Ever tried <a href="http://homepage.mac.com/adamiser/Adium/"; target="_blank">Adium</a>? It's the best client I've ever used on any Mac OS, Windows, or *nix. Beautiful, highly customizable, fast, works great, and it lacks all of the crap that ruins the AIM experience in the first place.



    [ 04-28-2002: Message edited by: bradbower ]</p>
  • Reply 8 of 17
    jdbonjdbon Posts: 109member
    A vision:

    iChat- compatible with all IM services (AIM, MSN, ICQ, IRC, Yahoo etc.) Just put in the user name and select their service and you're done(ala Adium). Obviously UI consistency for all the different IM types. Now, on to the interesting stuff. Audio- using VoIP make calls to any other iChat or VoIP compatible software, Mac and PC alike. Also make free calls to normal phones using Apple servers placed all around the world! Basically, call anyone for free in the world! Video- must comply with H.232 or whatever Microsoft standard it is, so program can be used with Net Meeting. Have it compatible with MPEG4 for higher quality. Make available a quicktime MPEG 4 plugin for Netmeeting so PC users can use this technology too. Also, make it easy to manage people. Sync it with Datebook. For example in a list you'll see the name "John Smith" click his name and pops up his, email, AIM name, ICQ name, phone number, IP address to video conference etc. Make it easy to store all the various numbers and IDs of a person together.People are managed using their real names for a change!



    So what does this app do that others don't? Apples ease of use. Make a simple elegant interface similar to iTunes, IPhoto etc. Make it easy to IM, to VoIP phone and video conference. Make it free! I think the Audio visual features would blow the competition away. I really think VoIP is cool and Apple could potentially implement it very well.What do you think?
  • Reply 9 of 17
    scott f.scott f. Posts: 276member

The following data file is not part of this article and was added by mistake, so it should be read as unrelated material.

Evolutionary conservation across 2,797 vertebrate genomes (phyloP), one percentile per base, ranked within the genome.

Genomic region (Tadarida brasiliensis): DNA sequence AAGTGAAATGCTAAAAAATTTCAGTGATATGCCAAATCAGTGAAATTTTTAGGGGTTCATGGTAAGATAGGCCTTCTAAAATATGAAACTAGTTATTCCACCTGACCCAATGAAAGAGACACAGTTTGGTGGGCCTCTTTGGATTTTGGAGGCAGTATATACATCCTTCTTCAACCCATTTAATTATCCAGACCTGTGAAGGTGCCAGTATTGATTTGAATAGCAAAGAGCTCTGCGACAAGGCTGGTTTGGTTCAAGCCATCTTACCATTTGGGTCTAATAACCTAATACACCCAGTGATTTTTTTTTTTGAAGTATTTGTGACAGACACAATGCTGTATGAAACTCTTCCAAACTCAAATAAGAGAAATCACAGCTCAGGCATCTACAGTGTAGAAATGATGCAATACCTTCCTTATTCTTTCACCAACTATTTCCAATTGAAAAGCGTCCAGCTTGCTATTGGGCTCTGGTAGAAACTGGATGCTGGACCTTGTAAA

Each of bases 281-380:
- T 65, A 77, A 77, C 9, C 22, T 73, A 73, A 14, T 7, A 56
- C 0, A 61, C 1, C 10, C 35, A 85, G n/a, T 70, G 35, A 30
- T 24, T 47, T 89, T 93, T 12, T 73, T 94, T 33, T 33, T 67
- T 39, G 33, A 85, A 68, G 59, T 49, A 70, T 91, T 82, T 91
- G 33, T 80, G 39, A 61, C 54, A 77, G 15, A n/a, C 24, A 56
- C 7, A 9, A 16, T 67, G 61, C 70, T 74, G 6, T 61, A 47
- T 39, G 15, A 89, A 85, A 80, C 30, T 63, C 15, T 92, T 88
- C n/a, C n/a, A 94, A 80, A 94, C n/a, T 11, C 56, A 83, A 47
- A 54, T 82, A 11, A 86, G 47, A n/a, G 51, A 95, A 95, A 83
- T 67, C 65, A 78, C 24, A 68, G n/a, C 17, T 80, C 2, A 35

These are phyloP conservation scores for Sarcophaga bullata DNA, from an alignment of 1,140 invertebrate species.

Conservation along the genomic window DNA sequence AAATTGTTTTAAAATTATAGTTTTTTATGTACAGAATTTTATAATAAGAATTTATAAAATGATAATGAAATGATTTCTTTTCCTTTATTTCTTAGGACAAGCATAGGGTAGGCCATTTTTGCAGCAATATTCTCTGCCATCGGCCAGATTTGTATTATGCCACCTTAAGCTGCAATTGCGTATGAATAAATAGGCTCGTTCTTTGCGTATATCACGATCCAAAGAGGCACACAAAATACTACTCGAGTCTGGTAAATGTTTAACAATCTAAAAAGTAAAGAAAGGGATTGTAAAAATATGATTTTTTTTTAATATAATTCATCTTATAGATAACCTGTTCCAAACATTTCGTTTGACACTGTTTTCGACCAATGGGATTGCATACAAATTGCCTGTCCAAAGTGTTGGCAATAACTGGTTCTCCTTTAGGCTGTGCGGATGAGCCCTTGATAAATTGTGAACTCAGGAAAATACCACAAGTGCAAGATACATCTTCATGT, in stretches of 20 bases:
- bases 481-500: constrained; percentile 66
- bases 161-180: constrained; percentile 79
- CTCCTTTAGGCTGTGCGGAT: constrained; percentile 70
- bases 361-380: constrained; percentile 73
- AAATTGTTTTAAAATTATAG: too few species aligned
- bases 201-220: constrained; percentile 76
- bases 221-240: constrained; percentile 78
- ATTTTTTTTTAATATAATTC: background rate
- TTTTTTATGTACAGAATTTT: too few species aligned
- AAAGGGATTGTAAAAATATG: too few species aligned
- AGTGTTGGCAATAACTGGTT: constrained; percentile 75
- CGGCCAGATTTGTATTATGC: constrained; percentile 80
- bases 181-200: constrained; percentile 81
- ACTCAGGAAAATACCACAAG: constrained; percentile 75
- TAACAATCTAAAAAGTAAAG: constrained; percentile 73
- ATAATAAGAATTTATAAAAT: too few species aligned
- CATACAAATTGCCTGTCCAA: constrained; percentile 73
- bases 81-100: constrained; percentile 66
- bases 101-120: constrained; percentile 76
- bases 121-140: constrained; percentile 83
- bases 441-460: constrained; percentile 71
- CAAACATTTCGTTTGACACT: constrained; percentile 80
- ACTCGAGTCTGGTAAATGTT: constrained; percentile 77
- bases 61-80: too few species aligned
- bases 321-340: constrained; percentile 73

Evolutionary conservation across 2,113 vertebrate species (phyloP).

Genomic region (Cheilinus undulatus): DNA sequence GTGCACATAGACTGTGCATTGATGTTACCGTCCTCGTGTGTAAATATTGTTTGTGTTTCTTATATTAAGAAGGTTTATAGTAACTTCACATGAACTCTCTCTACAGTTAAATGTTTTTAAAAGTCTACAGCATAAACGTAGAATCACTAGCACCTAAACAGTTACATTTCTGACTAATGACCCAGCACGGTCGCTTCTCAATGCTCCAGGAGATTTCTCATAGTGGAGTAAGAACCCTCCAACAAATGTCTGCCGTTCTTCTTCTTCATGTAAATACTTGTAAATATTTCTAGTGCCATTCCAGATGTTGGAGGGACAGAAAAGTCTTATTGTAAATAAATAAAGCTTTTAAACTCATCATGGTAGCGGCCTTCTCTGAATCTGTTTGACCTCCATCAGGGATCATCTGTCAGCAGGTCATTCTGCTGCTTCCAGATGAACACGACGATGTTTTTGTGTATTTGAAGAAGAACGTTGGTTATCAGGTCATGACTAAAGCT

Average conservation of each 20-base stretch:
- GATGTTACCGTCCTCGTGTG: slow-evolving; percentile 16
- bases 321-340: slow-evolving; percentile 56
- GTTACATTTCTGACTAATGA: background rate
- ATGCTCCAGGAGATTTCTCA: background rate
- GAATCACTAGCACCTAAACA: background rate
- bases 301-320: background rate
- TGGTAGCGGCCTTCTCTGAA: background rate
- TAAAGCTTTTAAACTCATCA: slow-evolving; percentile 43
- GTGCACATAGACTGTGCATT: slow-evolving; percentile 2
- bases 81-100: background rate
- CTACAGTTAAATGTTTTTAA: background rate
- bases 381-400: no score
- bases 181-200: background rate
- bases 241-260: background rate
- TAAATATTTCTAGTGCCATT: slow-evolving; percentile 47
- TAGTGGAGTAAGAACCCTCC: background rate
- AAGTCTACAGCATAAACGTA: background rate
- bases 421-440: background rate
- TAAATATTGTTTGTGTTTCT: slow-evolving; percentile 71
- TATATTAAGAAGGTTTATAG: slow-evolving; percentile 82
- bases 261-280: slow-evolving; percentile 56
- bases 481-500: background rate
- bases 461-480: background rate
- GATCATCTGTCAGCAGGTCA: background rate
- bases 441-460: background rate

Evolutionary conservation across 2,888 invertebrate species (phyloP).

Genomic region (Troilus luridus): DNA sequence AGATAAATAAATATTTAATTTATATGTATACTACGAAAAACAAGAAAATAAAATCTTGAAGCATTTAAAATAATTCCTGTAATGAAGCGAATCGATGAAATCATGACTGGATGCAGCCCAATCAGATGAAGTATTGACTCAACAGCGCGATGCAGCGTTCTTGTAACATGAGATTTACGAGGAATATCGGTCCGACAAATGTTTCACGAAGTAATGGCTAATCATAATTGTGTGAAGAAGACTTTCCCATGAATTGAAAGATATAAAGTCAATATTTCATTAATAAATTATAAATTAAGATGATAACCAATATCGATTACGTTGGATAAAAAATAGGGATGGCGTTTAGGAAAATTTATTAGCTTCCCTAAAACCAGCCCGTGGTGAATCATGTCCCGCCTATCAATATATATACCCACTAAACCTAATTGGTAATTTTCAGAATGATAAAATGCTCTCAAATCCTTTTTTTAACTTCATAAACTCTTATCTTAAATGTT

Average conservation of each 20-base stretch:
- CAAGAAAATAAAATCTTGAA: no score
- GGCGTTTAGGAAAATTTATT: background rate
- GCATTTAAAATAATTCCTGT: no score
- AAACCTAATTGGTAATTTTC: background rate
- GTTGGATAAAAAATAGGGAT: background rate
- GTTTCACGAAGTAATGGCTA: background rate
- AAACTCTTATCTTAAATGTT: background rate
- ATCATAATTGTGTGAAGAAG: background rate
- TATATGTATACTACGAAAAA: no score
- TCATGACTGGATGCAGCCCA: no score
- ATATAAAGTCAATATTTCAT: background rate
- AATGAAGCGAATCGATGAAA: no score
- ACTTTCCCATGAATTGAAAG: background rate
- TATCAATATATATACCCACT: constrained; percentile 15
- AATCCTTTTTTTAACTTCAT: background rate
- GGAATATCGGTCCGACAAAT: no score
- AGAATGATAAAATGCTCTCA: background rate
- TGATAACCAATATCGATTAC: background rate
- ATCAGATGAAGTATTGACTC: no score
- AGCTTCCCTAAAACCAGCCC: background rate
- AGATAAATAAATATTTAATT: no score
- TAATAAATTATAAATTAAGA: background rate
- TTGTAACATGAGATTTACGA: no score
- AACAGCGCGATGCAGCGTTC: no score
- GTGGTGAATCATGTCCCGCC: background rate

(Am I still on-topic here?)



    I would be absolutely THRILLED if Apple offered some sort of Telephony product... I too would love to use my Mac as an answering machine/caller ID box.



    I had my old IIvx as a voice mail system way back... would LOVE to be able to take calls, view caller IDs, manage multiple voice-mail boxes... all from OSX.



    *sigh* - for now, I can just dream and cross my fingers.
  • Reply 10 of 17
    mimacmimac Posts: 869member
    ALL of the above!
  • Reply 11 of 17
    naepstnnaepstn Posts: 78member
    <a href="http://www.macrumors.com"; target="_blank">MacRumors</a> on Sunday posted a note about upcoming Videoconferencing software, and mentioned that it would work through your iDisk (or iTools account). Now, what no one seems to have done is take one of the next logical steps in reasoning with this. How could this be done? It seems logical to me that the best way would be through Apple offering iTools users a Dynamic IP address mapping service, where you would simply "dial" a person's iTools user name and Apple servers would direct your call to the appropriate IP address. All that it would need would be for your machine to contact a server at Apple everytime the IP address changed to update it.



    Now, this would be great, because of how it could expand iTools and other functionality on the Mac. Websharing, iPhoto and iMovie could offer the choice of publishing to your iDisk for webserving (www.username.mac.com) or webserving directly from your local Apache install (e.g. <a href="http://www.username.local.mac.com)." target="_blank">www.username.local.mac.com).</a> Also, this could allow a user to always be able to SSH or FTP into their home machine without having to know their current IP address (e.g. ssh username.mac.com, would automatically get sent to your machine's current IP address) which can be a problem seeing as some broadband ISPs change your IP address every couple of hours or so. Other 3rd party apps, such as Hotline and other sharing or messageboard-type apps, could potentially even tie into this service.



    In short, it would allow for a much higher level of web-integration without having to puchase a static IP address or other webhosting services.
  • Reply 12 of 17
    reidreid Posts: 190member
    Hey, I'd love Apple to deliver a teleconferencing / videoconferencing i-App. I'm pessimistic that they'd offer full standards support, though. More likely, they'd end up delivering something with a new MPEG4/QuickTime Streaming format, that wouldn't work with other platforms. The iApps, remember, are intended as incentives to buy a Mac.



    And, anyway, why would you want PAX support? I mean, come on, does anyone really need reruns of Diagnosis Murder and Dr. Quinn filling up their hard drives?